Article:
In order for the residents to buy the park themselves, they would have to come up with $6 million of financing needed to counter CPG’s offer. The contract finalizing the park’s sale is expected to be signed June 11.

About 1,000 of the United States’ 55,000 manufactured home communities are cooperatively owned by resident communities. In 2004, two parks became cooperatively owned in Minnesota: Sunrise Falls in Cannon Falls and Paul Revere in Lexington.

According to Lowry Grove’s managing partner Phil Johnson, managing the park has become more difficult in recent years due to its aging infrastructure.

In a letter to the residents, Johnson said, “The management and operation of Lowry Grove has become more demanding in recent years, with infrastructure, including water, sewer, electric and roads, now over 70 years old. The park no longer meets the standards of modern manufactured home communities.”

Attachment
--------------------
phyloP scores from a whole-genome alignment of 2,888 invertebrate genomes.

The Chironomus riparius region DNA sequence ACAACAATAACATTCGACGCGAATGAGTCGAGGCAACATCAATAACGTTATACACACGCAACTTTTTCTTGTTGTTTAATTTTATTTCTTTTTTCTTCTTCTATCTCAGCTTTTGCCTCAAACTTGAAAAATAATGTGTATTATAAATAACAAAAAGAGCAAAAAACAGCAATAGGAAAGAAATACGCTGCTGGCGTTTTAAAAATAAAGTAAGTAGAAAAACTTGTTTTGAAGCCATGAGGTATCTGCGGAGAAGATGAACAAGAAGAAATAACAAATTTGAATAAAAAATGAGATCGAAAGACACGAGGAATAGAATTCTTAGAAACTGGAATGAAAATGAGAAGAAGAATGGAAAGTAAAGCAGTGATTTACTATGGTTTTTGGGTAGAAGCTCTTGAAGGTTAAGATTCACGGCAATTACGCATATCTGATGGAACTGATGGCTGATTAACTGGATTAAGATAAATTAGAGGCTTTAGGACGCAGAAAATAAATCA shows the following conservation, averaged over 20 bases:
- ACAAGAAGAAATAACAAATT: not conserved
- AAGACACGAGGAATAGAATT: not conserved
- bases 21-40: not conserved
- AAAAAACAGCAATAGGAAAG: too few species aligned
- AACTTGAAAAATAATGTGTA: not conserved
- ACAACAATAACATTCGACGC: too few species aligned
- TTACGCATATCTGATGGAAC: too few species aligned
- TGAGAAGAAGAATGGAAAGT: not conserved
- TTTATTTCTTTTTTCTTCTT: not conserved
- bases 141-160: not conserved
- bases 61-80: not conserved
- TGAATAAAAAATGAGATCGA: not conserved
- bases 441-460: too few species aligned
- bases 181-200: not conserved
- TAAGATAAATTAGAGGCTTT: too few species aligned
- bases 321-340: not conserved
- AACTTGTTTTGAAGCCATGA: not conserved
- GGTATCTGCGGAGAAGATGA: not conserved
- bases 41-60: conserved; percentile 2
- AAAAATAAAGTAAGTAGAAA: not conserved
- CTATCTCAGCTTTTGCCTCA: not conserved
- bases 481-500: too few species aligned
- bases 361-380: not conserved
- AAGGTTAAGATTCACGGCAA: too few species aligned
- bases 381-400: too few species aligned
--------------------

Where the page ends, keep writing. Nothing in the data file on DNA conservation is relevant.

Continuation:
Lowry Grove

 

Traci Tomas, president of CPG and a former employee at Lowry Grove, said the company’s plans for the property are residential and include some affordable housing options.

However, Alvarez argues that the park is their home, and they should not feel this uncertainty about where they will be living in the near future.

“The question is, you have your family, your children, would you like someone else making a decision for you about where you can live? They are making decisions about my family, my future. We live in Lowry Grove park. Our life is there,” Alvarez said.

Residents are concerned that despite owning their homes, they will lose them due to the sale of the park. Most of the manufactured homes at Lowry Grove cannot be easily moved.

Tomas noted that the current owners of Lowry Grove have been trying to sell the property since she worked there ten years ago.

During Saturday’s meeting, residents shared their frustrations with this lack of transparency.

“If they had a plan to sell it, they should have told us. We invested in our homes. We invested a lot. If they had a plan to sell, why didn’t they tell us,” said Jose de Jesus Vilchis Serna, a  resident who attended the April 29 meeting.